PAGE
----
Spank out day.
I wrote a blog post about why we don't hit our children. So today is National Spank Out day and I encourage everyone if you do use cor pal punishment to stop just for today and think about other ways you can discipline your children without violence. If it works for today then why not do this everyday? I will admit I am a "former spanker", I had Jake when I was very young and I didn't know any better. I have not used spanking or hitting to discipline for several years. I have noticed a positive change in his attitude and behavior. I will admit there have been time when I have thought to myself "if I could just give him one good spanking he would do better". I know that was just because I was frustrated and over whelmed. If you have time today spread the word about spank out day! Small defenseless children to not deserve to be hit.
Ten Reasons for NOT Hitting Children
Physical punishment increases the
risk of child abuse. It is easy to hit too hard and cause injuries like bruises,
broken bones, welts, and nerve damage.
Physical punishment erodes trust between a parent and a child.
Physical punishment, when administered regularly, is related to a
worsening of behavior rather than an improvement in behavior. It increases
antisocial behavior such as lying, stealing, cheating, bullying, assaulting
siblings or peers, and lack of remorse for wrongdoing.
Hitting children transmits a pro-violence attitude. It teaches that it
is acceptable to hit persons who are smaller and weaker.
Fear is not an effective way of teaching appropriate behavior. Fear may
lead children to obey only when the person who hits them is nearby.
Children who are frequently hit often grow up with childhood memories
of anger and resentment.
Children are often hit for behavior which is not "bad" behavior but
rather behavior which is related to needs for attention, nutrition, sleep, and
Hitting a child for misbehavior means the caretaker loses an important
opportunity to teach a more appropriate behavior.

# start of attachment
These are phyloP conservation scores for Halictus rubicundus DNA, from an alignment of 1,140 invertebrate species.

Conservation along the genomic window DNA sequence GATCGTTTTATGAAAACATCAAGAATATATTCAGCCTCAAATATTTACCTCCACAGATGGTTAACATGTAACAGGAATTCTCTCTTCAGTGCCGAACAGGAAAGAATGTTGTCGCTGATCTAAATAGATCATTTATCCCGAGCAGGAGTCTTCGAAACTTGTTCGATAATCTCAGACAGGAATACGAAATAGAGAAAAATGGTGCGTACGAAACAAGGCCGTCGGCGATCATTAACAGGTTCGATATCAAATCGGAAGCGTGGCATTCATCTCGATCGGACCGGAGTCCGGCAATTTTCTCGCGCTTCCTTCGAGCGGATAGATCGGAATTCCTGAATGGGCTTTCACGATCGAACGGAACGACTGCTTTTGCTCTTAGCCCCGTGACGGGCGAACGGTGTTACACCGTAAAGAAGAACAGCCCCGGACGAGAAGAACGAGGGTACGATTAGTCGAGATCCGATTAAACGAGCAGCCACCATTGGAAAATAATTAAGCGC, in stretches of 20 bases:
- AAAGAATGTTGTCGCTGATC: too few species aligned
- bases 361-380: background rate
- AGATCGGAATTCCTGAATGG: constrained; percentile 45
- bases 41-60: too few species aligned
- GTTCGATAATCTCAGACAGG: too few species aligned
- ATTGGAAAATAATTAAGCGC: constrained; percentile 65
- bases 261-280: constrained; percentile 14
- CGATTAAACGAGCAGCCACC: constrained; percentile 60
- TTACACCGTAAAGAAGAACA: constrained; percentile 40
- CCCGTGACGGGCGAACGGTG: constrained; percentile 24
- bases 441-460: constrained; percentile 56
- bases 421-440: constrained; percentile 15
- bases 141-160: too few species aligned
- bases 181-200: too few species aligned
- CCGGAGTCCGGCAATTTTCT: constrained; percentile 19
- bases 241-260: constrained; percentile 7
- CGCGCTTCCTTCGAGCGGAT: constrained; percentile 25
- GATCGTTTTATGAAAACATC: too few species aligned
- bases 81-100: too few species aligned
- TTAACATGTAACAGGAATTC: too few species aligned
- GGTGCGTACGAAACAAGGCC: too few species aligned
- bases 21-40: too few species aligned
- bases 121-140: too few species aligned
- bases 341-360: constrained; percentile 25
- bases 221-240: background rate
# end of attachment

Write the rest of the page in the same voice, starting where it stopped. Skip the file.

While hitting a child may stop a misbehavior for the moment, other
methods like time out, reasoning, talking, and implementing non-violent
consequences work as well or better and do not have the potential for harm that
hitting children does.
Better alternatives exist. Children learn best through teaching,
discussing, and observing adults who model responsible, caring and
Ten Guidelines for Effective Discipline of Children
The goal of discipline is to teach children acceptable behavior.
Whenever possible, teach children what you want to see rather than punishing them.
View children's misbehavior as a mistake in judgment. It will be easier to think of ways to teach more acceptable behavior.
Never hit or shake infants. They do not know right and wrong. They do not misbehave on purpose. They need love and protection, not punishment.
Create a safe environment for children. Baby-proof the house.
Distract or remove infants and toddlers when they are doing something they shouldn't be doing.
Provide order and consistency. Whenever possible have regular times for meals, studying and bedtime.
Give toddlers and preschoolers age-appropriate choices and consequences.
Establish family rules that are appropriate for children's ages.
Keep them few in number with clear and reasonable consequences for not obeying.
Develop a trusting relationship with children by protecting them from harm, by being honest and trustworthy, and by exhibiting predictable and mature behavior.
Children need to hear more good things about themselves than bad things. Offer praise for appropriate behavior. Praise will increase that behavior.
Adopt a "no-hitting" attitude. No one has a right to hit anyone else in the household...that includes hitting children for misbehavior.